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(LEAD) Vice FM Choi meets Chinese, Japanese ambassadors amid Sino-U.S. rivalry, looming leadership change in Japan

All News 16:48 September 07, 2020

(ATTN: RECASTS headline, lead; UPDATES throughout; CHANGES photo; ADDS photo)
By Song Sang-ho

SEOUL, Sept. 7 (Yonhap) -- First Vice Foreign Minister Choi Jong-kun met with the Chinese and Japanese ambassadors on Monday, amid the intensifying Sino-U.S. rivalry and a looming leadership change in Japan.

Since taking office last month, Choi has held and planned online and offline meetings with his foreign counterparts and ambassadors from major countries as part of efforts to ensure their support for Seoul's policy agenda, including its push for lasting peace on the Korean Peninsula.

He first met with U.S. Ambassador Harry Harris last week.

On Monday, Choi had a meeting with Japanese Ambassador Koji Tomita amid continuing tensions between Seoul and Tokyo over the long-running thorny issue of wartime forced labor and the latter's export restrictions.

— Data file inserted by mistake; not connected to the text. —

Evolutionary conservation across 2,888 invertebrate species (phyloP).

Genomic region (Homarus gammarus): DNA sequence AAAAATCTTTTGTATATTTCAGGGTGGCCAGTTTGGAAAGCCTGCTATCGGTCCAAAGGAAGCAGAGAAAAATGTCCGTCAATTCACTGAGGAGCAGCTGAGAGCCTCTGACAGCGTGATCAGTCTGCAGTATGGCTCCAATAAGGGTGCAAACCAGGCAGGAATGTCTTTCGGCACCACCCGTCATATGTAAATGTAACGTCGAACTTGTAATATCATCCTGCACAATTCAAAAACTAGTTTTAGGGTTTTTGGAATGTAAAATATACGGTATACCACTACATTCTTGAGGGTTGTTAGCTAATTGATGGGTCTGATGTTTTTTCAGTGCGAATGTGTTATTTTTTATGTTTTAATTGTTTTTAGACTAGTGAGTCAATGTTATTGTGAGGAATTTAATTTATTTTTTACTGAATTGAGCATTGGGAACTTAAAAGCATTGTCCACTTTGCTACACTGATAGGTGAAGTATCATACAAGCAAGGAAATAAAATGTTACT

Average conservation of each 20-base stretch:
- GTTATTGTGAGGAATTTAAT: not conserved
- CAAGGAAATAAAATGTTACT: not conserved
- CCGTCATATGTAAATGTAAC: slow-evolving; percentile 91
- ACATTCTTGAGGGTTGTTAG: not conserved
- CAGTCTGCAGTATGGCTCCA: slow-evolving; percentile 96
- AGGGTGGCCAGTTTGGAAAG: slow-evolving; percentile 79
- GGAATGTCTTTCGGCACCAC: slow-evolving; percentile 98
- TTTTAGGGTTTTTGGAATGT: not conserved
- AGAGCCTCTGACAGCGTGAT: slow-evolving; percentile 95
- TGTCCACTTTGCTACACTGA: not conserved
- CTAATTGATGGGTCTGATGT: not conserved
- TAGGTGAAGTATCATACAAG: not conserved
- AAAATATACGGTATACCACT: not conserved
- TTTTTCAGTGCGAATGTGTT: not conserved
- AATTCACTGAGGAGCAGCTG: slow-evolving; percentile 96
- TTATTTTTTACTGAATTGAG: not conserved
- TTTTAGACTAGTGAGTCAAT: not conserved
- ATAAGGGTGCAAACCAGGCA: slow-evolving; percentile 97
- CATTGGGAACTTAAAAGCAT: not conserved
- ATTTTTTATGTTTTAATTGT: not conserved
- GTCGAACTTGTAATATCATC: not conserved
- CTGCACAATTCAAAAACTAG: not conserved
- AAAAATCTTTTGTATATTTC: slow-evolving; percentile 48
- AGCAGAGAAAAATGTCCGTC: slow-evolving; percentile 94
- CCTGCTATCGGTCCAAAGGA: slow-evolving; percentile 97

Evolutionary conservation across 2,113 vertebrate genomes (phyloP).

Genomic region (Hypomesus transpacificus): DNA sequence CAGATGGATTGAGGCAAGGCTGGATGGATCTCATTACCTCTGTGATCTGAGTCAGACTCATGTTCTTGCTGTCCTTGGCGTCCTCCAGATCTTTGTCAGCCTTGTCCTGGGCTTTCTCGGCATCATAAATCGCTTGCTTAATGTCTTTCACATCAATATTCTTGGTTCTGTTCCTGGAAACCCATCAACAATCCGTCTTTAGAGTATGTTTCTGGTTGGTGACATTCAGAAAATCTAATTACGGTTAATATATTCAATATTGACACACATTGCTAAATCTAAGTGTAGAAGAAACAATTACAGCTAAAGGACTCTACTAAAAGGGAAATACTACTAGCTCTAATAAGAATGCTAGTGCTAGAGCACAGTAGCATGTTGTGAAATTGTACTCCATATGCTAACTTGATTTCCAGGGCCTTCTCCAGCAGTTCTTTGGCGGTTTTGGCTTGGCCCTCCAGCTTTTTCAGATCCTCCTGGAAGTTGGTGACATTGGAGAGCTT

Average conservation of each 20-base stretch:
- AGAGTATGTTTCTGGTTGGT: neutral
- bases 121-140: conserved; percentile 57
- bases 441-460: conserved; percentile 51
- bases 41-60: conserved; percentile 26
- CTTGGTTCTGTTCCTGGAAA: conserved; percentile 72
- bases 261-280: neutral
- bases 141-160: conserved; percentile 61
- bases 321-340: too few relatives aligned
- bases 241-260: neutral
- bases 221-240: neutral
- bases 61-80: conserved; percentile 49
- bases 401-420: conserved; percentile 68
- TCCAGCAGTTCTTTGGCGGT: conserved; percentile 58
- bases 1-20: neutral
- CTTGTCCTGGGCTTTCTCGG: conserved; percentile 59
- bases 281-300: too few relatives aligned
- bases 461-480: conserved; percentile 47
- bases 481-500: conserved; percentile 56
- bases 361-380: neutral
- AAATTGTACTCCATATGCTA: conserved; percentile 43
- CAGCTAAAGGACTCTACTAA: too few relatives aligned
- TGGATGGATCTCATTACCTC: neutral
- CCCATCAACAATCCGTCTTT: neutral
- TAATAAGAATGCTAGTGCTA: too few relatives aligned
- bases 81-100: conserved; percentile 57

First Vice Foreign Minister Choi Jong-kun (R) and Japanese Ambassador Koji Tomita bump elbows before their talks at the foreign ministry in Seoul on Sept. 7, 2020. (Yonhap)

Their talks came after Japanese Prime Minister Shinzo Abe announced his intent late last month to step down due to health problems -- a move that raised cautious hope for a possible shift in the taut relations between South Korea and Japan.

Japan's Chief Cabinet Secretary Yoshihide Suga, a close aide to Abe, is seen as a front-runner to be the next premier, raising speculation that if he is elected, Tokyo's foreign policy could remain largely unchanged.

Later in the day, Choi met Chinese Ambassador Xing Haiming.

Their talks were arranged against the backdrop of an intensifying Sino-U.S. rivalry that has posed a tricky geopolitical quandary to South Korea.

First Vice Foreign Minister Choi Jong-kun (R) and Chinese Ambassador Xing Haiming bump elbows before their talks at the foreign ministry in Seoul on Sept. 7, 2020. (Yonhap)

The two sides could discuss ongoing bilateral coordination to arrange a visit to Seoul by Chinese President Xi Jinping within this year as the two countries have mutually agreed to push for the visit.

Xi's visit, if realized, would come at a delicate time for Seoul's diplomacy, as the United States has recently been striving to close ranks with its key Asian allies amid tensions between the great powers on multiple fronts, including trade, technology and maritime security.


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